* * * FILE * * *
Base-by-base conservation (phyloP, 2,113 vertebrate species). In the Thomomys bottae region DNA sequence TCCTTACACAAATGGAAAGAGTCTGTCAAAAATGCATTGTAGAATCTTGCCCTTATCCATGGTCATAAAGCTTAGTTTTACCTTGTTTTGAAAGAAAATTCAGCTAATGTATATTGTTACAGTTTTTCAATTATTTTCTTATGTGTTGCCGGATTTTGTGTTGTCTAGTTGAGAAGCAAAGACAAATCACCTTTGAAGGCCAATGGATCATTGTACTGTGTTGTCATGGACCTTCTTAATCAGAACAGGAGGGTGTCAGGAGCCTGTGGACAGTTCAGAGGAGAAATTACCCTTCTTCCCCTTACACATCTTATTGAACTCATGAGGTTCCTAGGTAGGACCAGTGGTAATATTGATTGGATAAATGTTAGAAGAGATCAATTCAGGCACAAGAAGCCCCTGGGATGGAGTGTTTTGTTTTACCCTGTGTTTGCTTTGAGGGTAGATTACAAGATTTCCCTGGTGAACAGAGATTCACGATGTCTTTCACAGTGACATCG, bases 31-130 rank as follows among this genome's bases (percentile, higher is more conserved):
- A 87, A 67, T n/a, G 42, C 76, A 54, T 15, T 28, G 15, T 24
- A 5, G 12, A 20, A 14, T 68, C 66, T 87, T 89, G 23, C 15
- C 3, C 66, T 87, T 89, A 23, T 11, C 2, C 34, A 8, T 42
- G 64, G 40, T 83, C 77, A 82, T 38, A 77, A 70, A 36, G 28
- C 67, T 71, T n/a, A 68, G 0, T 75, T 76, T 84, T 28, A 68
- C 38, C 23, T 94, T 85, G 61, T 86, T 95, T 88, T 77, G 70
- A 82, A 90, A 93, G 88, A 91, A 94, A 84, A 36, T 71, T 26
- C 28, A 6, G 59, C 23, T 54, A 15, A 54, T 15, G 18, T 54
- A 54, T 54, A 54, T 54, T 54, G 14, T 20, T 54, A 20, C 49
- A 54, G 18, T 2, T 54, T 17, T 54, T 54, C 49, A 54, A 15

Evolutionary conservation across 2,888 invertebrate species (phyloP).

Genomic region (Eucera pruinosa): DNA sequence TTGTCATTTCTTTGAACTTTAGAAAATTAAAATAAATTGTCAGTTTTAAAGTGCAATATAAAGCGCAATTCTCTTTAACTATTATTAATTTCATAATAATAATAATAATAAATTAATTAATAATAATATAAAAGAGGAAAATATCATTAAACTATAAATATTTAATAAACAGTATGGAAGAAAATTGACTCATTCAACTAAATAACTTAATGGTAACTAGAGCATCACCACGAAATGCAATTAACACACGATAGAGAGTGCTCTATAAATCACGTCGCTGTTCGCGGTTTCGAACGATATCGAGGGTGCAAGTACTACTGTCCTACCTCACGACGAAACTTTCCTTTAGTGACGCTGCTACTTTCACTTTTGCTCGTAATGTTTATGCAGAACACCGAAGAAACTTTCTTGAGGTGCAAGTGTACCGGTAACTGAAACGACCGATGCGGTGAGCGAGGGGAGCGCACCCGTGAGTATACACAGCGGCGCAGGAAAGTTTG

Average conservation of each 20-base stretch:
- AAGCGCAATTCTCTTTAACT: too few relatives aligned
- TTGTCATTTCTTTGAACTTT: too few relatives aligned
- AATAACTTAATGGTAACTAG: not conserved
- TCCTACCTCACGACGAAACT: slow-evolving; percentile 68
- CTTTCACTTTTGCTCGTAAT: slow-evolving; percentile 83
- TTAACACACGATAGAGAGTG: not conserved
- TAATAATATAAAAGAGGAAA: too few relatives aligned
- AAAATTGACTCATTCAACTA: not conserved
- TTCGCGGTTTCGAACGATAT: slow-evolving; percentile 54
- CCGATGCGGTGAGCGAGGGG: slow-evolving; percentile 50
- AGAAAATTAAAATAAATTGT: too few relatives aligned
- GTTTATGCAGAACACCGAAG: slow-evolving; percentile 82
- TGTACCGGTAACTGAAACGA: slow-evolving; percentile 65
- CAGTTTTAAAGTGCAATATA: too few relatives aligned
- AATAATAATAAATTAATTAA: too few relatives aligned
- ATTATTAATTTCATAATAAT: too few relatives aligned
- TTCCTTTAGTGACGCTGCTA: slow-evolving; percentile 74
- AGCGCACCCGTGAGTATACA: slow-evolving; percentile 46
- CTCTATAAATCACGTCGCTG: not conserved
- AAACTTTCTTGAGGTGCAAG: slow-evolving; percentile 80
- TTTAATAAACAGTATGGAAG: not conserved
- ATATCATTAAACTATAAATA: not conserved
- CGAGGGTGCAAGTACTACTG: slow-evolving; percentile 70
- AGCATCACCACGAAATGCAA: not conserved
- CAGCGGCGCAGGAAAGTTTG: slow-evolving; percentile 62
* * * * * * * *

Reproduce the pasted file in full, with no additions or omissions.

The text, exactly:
Base-by-base conservation (phyloP, 2,113 vertebrate species). In the Thomomys bottae region DNA sequence TCCTTACACAAATGGAAAGAGTCTGTCAAAAATGCATTGTAGAATCTTGCCCTTATCCATGGTCATAAAGCTTAGTTTTACCTTGTTTTGAAAGAAAATTCAGCTAATGTATATTGTTACAGTTTTTCAATTATTTTCTTATGTGTTGCCGGATTTTGTGTTGTCTAGTTGAGAAGCAAAGACAAATCACCTTTGAAGGCCAATGGATCATTGTACTGTGTTGTCATGGACCTTCTTAATCAGAACAGGAGGGTGTCAGGAGCCTGTGGACAGTTCAGAGGAGAAATTACCCTTCTTCCCCTTACACATCTTATTGAACTCATGAGGTTCCTAGGTAGGACCAGTGGTAATATTGATTGGATAAATGTTAGAAGAGATCAATTCAGGCACAAGAAGCCCCTGGGATGGAGTGTTTTGTTTTACCCTGTGTTTGCTTTGAGGGTAGATTACAAGATTTCCCTGGTGAACAGAGATTCACGATGTCTTTCACAGTGACATCG, bases 31-130 rank as follows among this genome's bases (percentile, higher is more conserved):
- A 87, A 67, T n/a, G 42, C 76, A 54, T 15, T 28, G 15, T 24
- A 5, G 12, A 20, A 14, T 68, C 66, T 87, T 89, G 23, C 15
- C 3, C 66, T 87, T 89, A 23, T 11, C 2, C 34, A 8, T 42
- G 64, G 40, T 83, C 77, A 82, T 38, A 77, A 70, A 36, G 28
- C 67, T 71, T n/a, A 68, G 0, T 75, T 76, T 84, T 28, A 68
- C 38, C 23, T 94, T 85, G 61, T 86, T 95, T 88, T 77, G 70
- A 82, A 90, A 93, G 88, A 91, A 94, A 84, A 36, T 71, T 26
- C 28, A 6, G 59, C 23, T 54, A 15, A 54, T 15, G 18, T 54
- A 54, T 54, A 54, T 54, T 54, G 14, T 20, T 54, A 20, C 49
- A 54, G 18, T 2, T 54, T 17, T 54, T 54, C 49, A 54, A 15

Evolutionary conservation across 2,888 invertebrate species (phyloP).

Genomic region (Eucera pruinosa): DNA sequence TTGTCATTTCTTTGAACTTTAGAAAATTAAAATAAATTGTCAGTTTTAAAGTGCAATATAAAGCGCAATTCTCTTTAACTATTATTAATTTCATAATAATAATAATAATAAATTAATTAATAATAATATAAAAGAGGAAAATATCATTAAACTATAAATATTTAATAAACAGTATGGAAGAAAATTGACTCATTCAACTAAATAACTTAATGGTAACTAGAGCATCACCACGAAATGCAATTAACACACGATAGAGAGTGCTCTATAAATCACGTCGCTGTTCGCGGTTTCGAACGATATCGAGGGTGCAAGTACTACTGTCCTACCTCACGACGAAACTTTCCTTTAGTGACGCTGCTACTTTCACTTTTGCTCGTAATGTTTATGCAGAACACCGAAGAAACTTTCTTGAGGTGCAAGTGTACCGGTAACTGAAACGACCGATGCGGTGAGCGAGGGGAGCGCACCCGTGAGTATACACAGCGGCGCAGGAAAGTTTG

Average conservation of each 20-base stretch:
- AAGCGCAATTCTCTTTAACT: too few relatives aligned
- TTGTCATTTCTTTGAACTTT: too few relatives aligned
- AATAACTTAATGGTAACTAG: not conserved
- TCCTACCTCACGACGAAACT: slow-evolving; percentile 68
- CTTTCACTTTTGCTCGTAAT: slow-evolving; percentile 83
- TTAACACACGATAGAGAGTG: not conserved
- TAATAATATAAAAGAGGAAA: too few relatives aligned
- AAAATTGACTCATTCAACTA: not conserved
- TTCGCGGTTTCGAACGATAT: slow-evolving; percentile 54
- CCGATGCGGTGAGCGAGGGG: slow-evolving; percentile 50
- AGAAAATTAAAATAAATTGT: too few relatives aligned
- GTTTATGCAGAACACCGAAG: slow-evolving; percentile 82
- TGTACCGGTAACTGAAACGA: slow-evolving; percentile 65
- CAGTTTTAAAGTGCAATATA: too few relatives aligned
- AATAATAATAAATTAATTAA: too few relatives aligned
- ATTATTAATTTCATAATAAT: too few relatives aligned
- TTCCTTTAGTGACGCTGCTA: slow-evolving; percentile 74
- AGCGCACCCGTGAGTATACA: slow-evolving; percentile 46
- CTCTATAAATCACGTCGCTG: not conserved
- AAACTTTCTTGAGGTGCAAG: slow-evolving; percentile 80
- TTTAATAAACAGTATGGAAG: not conserved
- ATATCATTAAACTATAAATA: not conserved
- CGAGGGTGCAAGTACTACTG: slow-evolving; percentile 70
- AGCATCACCACGAAATGCAA: not conserved
- CAGCGGCGCAGGAAAGTTTG: slow-evolving; percentile 62